Is the Spring Budget more than flowery rhetoric?

Chancellor Philip Hammond delivered his Spring budget last week. Does it stand up to its recent heavy criticism?

Chris Murray
20th March 2017
Chancellor Philip Hammond delivered his Spring budget last week. Does it stand up to its recent heavy criticism?


Last week’s budget has received a lashing from the mainstream media after Chancellor Philip Hammond announced a rise in national insurance contributions for the self-employedpweromg

an area which the Tories had categorically pledged to freeze in their 2015 manifesto. However, this is just one measure out of 28, and a relatively unimportant one at that. The media attention on this issue has detracted from many other policies which make this a great Budget which will improve vital public services such as social care and education.

"It is no coincidence that the issues we are most vocal about are the ones that are being aided by this Budget"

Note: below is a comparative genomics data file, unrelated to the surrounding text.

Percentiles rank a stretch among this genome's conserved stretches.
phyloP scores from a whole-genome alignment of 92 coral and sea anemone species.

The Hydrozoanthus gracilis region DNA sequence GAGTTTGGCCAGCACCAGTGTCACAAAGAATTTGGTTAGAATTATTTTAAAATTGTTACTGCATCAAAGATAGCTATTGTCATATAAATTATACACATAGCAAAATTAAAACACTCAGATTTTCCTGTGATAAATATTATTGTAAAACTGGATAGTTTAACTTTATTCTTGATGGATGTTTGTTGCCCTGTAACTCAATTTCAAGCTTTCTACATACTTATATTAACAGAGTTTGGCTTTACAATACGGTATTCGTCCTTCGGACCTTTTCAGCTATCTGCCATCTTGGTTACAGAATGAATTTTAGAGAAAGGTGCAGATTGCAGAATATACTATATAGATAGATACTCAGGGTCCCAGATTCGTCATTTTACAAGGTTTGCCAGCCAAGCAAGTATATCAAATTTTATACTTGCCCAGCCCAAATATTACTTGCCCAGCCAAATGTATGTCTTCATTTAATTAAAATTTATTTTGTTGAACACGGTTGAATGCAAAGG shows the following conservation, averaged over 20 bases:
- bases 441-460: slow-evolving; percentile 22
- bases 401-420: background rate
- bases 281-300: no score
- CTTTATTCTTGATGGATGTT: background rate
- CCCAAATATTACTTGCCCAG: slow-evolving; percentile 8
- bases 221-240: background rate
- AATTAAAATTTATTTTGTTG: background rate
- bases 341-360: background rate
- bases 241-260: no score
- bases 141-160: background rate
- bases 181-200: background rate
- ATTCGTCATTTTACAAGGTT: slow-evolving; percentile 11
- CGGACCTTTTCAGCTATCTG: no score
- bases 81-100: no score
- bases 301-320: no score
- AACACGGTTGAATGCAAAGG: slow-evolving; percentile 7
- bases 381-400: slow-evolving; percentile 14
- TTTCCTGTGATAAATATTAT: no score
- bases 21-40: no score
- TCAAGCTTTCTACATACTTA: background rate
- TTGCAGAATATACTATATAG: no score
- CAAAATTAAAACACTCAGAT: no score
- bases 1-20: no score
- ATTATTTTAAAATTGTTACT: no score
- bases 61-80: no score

Hammond addressed two of the most strained areas of our healthcare system, in a much needed boost for the NHS. New money is being made available to place additional GPs in accident and emergency departments for next winter which is likely to prevent the crises we’ve seen in hospitals in recent years. Even more significantly, an extra £2bn is being made available for social care over the next three years. This will surely go some way to rectifying the problems that plague a key public service which many vulnerable citizens rely on.  In terms of education, the Chancellor declared that there would be large a large sum of extra money available for both new and existing schools as well as £300m to support PhD students in science subjects. These measures, coupled with the extra support promised to technical students, ensures that Britain’s education system has the resources available to improve its standard of schooling further.

"Hammond addressed two of the most strained areas of our healthcare system"

In any Budget, economic forecasts are going to be highly anticipated. We were the second-fastest growing economy in the G7 last year, and our growth forecast has been upgraded for 2017 from 1.4% to 2%. Additionally, borrowing is much lower than was forecast and is expected to decrease further. Finally, employment is on the rise and 650,000 more people are expected to be in work by 2021. All of this information is important, but what does it actually mean in terms of the ramifications for everyday people?